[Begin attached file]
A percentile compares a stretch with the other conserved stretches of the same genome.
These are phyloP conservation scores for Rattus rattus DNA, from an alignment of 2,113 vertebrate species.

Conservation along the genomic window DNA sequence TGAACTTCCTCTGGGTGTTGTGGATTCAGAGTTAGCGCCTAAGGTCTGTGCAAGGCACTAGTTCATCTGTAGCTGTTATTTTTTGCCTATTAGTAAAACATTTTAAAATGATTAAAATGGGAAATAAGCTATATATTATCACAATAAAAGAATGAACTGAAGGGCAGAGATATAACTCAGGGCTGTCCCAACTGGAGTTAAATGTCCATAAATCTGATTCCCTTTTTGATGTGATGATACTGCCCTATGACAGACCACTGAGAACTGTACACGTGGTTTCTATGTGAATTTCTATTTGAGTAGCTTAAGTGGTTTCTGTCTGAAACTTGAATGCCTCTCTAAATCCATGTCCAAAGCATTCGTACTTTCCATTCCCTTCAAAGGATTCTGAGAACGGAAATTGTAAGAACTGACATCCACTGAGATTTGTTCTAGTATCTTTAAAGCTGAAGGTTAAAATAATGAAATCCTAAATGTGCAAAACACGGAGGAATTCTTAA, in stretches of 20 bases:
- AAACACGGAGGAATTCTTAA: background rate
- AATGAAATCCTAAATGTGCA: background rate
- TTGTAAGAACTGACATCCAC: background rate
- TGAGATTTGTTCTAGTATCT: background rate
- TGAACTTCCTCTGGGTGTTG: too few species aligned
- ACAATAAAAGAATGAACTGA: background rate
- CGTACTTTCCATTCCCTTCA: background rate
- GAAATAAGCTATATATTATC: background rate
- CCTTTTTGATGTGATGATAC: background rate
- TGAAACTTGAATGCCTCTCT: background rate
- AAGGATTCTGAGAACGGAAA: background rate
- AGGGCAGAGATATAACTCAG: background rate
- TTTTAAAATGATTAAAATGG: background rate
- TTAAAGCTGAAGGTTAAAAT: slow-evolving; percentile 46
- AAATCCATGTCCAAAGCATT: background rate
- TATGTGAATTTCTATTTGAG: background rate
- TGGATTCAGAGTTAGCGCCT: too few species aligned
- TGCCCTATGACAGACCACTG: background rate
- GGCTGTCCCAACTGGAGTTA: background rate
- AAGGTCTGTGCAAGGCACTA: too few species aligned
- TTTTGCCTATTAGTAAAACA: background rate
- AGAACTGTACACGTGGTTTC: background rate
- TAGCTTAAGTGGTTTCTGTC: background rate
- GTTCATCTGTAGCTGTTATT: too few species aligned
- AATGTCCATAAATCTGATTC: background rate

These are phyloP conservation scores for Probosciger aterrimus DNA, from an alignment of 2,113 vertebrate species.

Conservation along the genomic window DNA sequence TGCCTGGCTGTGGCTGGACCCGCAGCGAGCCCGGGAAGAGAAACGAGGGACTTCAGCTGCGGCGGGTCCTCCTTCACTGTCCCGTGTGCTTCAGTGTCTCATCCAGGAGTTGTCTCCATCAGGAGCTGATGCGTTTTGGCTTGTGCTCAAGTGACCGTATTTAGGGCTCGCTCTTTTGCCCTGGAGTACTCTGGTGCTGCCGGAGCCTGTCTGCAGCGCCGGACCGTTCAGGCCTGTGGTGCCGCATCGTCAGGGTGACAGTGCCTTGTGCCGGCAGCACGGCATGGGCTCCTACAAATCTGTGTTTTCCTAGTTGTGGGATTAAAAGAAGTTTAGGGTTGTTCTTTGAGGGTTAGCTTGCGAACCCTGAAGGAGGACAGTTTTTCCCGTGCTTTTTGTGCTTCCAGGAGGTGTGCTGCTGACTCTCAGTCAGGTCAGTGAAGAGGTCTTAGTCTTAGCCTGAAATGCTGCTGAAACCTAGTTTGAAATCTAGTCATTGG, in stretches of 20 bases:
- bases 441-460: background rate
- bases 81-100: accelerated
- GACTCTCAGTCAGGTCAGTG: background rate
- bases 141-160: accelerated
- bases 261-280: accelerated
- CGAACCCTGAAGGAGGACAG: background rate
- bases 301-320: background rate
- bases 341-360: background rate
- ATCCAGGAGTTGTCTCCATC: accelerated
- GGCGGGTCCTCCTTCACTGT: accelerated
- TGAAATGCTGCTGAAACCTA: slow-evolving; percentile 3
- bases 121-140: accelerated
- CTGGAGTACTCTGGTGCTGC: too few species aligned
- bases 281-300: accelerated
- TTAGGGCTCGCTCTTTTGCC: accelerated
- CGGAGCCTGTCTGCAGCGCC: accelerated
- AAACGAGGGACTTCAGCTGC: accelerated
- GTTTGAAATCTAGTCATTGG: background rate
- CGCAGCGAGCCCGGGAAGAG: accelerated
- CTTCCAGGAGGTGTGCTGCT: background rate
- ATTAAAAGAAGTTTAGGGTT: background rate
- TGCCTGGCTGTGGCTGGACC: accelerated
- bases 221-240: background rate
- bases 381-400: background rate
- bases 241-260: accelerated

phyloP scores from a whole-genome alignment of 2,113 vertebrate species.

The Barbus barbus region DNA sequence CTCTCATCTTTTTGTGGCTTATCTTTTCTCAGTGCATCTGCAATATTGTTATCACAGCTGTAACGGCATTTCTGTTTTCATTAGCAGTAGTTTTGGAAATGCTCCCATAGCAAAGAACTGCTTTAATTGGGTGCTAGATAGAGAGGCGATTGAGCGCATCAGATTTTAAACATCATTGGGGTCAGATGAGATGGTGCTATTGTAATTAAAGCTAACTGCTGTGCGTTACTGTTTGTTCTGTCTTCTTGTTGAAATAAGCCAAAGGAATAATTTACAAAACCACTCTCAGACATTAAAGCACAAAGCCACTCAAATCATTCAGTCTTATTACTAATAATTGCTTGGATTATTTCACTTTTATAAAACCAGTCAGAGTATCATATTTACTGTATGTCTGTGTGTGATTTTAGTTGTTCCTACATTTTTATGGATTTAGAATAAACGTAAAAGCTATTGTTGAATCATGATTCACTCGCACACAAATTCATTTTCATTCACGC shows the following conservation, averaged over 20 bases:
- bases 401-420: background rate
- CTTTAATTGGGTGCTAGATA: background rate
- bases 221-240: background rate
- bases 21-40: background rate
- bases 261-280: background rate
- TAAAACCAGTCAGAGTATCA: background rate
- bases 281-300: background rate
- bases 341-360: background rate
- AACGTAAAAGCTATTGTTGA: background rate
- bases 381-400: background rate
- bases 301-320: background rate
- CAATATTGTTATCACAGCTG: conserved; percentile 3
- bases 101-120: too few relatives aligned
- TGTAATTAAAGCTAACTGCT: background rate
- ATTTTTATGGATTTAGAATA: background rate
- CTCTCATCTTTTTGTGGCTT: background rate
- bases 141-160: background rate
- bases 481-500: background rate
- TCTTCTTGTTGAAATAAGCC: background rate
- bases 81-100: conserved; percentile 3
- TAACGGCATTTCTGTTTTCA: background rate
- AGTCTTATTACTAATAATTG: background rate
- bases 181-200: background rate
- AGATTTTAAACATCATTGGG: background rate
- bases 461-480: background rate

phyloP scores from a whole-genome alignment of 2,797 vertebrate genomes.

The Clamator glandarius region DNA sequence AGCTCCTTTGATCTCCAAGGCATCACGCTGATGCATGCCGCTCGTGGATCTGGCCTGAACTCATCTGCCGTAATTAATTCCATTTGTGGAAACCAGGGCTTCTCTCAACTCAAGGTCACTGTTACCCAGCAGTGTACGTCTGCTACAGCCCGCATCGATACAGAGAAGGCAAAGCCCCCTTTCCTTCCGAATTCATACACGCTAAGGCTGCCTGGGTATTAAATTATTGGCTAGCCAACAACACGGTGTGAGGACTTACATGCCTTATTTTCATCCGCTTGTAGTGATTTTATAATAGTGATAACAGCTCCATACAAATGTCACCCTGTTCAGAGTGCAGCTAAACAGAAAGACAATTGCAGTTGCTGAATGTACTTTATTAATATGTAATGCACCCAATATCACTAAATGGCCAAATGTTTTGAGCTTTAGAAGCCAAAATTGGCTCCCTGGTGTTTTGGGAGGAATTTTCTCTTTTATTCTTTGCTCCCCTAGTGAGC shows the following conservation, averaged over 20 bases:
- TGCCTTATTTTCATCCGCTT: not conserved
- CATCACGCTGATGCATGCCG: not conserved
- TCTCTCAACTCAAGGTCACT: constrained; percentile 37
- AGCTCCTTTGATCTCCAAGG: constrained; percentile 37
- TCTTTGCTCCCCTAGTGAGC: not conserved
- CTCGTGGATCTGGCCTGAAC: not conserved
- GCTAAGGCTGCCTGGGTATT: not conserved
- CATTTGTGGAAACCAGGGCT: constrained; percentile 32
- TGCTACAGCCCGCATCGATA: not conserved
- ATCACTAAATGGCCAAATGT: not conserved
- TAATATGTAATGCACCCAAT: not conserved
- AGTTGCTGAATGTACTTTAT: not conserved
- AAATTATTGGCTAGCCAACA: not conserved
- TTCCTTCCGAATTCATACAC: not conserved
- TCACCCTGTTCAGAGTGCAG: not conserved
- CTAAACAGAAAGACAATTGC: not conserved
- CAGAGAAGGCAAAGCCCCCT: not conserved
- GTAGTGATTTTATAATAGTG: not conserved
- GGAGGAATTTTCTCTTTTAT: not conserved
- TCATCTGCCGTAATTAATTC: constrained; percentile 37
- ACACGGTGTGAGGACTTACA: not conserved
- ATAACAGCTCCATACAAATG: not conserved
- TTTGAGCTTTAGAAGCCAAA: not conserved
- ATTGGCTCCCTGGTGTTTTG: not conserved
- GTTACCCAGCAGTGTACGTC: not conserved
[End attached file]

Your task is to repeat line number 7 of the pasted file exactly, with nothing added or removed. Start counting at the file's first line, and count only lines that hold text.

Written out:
- TGAGATTTGTTCTAGTATCT: background rate